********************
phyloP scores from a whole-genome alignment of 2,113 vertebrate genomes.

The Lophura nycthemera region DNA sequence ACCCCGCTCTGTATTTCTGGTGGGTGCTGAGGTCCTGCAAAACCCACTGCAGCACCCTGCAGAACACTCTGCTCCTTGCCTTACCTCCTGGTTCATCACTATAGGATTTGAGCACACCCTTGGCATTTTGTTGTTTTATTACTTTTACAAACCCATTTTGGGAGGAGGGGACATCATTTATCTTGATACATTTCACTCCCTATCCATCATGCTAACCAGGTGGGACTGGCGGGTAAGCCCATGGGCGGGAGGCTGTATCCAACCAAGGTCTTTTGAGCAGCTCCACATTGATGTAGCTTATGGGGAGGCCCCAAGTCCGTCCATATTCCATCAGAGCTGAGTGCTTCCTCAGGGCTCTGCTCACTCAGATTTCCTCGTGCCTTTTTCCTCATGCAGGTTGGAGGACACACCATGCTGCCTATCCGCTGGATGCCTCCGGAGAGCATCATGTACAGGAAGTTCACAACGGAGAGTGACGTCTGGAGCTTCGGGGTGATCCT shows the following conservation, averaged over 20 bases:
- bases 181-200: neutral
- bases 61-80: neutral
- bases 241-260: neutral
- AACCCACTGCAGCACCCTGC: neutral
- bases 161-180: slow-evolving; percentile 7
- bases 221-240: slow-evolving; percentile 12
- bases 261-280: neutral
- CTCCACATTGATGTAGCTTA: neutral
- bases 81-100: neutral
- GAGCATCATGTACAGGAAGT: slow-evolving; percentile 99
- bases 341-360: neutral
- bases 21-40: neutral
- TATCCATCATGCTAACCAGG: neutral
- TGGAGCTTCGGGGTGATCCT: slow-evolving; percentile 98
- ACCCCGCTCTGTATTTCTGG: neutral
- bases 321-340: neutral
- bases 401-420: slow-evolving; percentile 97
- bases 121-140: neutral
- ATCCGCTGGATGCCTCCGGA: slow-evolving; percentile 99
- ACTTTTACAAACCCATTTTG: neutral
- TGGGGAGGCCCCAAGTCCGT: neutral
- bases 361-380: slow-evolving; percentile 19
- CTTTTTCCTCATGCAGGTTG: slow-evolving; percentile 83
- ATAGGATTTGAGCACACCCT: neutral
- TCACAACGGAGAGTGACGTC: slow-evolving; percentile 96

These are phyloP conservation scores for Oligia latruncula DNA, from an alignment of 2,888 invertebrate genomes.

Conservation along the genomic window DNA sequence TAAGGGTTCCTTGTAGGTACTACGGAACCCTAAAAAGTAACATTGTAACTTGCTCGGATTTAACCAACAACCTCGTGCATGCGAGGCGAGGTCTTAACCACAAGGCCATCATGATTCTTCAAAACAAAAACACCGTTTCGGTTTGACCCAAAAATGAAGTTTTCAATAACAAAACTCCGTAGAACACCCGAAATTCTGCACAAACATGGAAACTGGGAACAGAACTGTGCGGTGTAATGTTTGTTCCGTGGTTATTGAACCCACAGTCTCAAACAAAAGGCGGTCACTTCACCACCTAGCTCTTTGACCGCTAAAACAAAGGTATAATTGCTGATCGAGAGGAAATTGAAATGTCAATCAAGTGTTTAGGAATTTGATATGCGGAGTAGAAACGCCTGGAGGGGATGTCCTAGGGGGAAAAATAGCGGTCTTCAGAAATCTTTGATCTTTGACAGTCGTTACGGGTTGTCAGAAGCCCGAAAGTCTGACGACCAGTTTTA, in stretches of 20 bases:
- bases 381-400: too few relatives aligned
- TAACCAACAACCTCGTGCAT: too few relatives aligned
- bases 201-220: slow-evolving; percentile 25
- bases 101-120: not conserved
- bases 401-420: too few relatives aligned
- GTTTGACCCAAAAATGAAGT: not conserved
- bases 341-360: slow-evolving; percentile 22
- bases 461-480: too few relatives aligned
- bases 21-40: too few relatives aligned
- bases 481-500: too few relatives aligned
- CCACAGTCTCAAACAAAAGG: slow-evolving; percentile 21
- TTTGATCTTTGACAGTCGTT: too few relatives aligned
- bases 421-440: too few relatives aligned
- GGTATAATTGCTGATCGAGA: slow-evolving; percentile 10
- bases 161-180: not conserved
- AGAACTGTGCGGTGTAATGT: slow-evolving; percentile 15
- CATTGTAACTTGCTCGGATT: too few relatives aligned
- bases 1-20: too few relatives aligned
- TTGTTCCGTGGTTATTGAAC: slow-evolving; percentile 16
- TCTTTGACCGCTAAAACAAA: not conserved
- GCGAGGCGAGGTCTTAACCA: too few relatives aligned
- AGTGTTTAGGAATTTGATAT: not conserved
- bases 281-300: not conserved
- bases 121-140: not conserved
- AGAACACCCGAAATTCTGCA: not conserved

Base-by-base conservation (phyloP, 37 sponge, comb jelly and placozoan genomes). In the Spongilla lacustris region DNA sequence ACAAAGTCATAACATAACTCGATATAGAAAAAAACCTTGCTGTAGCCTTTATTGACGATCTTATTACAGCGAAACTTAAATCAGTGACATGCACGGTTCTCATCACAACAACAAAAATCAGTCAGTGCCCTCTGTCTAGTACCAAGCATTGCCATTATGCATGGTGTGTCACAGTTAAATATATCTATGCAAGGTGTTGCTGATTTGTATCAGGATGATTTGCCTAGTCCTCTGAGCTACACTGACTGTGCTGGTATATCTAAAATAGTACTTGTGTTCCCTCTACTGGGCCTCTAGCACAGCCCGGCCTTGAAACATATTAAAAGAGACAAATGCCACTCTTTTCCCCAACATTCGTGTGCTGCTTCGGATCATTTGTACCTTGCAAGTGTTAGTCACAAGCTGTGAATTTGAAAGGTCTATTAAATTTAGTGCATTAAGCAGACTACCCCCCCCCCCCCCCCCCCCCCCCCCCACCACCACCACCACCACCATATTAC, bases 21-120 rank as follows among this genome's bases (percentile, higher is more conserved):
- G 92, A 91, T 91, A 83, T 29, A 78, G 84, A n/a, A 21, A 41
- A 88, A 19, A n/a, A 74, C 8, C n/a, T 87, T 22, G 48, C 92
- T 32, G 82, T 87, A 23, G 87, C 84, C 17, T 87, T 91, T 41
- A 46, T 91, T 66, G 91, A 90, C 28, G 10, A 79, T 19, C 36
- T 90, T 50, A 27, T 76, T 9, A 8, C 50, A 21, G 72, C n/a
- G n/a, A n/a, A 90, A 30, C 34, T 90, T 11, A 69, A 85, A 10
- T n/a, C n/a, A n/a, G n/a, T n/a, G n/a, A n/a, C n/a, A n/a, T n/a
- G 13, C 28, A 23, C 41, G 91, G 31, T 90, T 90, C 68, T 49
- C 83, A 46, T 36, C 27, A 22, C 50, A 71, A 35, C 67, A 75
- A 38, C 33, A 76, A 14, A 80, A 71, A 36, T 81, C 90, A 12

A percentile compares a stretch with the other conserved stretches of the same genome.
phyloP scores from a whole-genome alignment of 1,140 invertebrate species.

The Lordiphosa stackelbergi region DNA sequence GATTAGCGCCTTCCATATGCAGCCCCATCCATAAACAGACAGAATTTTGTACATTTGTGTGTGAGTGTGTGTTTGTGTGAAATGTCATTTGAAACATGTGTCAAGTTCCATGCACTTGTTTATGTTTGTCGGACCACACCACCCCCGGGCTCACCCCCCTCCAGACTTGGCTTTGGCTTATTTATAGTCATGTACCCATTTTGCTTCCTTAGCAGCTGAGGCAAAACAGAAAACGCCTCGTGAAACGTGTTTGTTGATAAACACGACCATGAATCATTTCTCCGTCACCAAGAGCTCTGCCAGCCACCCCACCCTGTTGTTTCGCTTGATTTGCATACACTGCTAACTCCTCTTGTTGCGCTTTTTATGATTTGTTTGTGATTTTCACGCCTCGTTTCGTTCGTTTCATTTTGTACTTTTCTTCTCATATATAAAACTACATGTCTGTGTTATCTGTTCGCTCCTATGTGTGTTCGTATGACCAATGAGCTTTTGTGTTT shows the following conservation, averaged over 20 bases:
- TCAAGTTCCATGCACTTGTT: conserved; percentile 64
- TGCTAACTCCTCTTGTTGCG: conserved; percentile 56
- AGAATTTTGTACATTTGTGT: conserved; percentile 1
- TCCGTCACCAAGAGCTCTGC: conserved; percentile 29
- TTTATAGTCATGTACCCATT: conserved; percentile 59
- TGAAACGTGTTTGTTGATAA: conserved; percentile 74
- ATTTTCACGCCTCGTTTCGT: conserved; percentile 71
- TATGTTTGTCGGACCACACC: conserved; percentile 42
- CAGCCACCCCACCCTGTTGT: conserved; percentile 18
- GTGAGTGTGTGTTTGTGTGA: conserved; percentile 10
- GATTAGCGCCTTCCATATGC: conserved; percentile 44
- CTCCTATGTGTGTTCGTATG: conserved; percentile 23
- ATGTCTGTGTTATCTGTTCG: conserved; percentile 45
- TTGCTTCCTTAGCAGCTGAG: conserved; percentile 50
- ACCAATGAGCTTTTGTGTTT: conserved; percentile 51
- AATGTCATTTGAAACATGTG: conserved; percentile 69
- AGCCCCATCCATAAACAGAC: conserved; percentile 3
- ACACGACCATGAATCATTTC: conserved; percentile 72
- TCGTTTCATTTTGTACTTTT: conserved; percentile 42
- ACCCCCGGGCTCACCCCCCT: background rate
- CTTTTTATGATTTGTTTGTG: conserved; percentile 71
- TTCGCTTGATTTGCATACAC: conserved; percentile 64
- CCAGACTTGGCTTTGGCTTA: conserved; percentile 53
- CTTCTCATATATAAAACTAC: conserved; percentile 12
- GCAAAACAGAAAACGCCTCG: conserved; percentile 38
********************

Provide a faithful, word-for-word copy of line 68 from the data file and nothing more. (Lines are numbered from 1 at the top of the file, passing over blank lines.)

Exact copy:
The Lordiphosa stackelbergi region DNA sequence GATTAGCGCCTTCCATATGCAGCCCCATCCATAAACAGACAGAATTTTGTACATTTGTGTGTGAGTGTGTGTTTGTGTGAAATGTCATTTGAAACATGTGTCAAGTTCCATGCACTTGTTTATGTTTGTCGGACCACACCACCCCCGGGCTCACCCCCCTCCAGACTTGGCTTTGGCTTATTTATAGTCATGTACCCATTTTGCTTCCTTAGCAGCTGAGGCAAAACAGAAAACGCCTCGTGAAACGTGTTTGTTGATAAACACGACCATGAATCATTTCTCCGTCACCAAGAGCTCTGCCAGCCACCCCACCCTGTTGTTTCGCTTGATTTGCATACACTGCTAACTCCTCTTGTTGCGCTTTTTATGATTTGTTTGTGATTTTCACGCCTCGTTTCGTTCGTTTCATTTTGTACTTTTCTTCTCATATATAAAACTACATGTCTGTGTTATCTGTTCGCTCCTATGTGTGTTCGTATGACCAATGAGCTTTTGTGTTT shows the following conservation, averaged over 20 bases: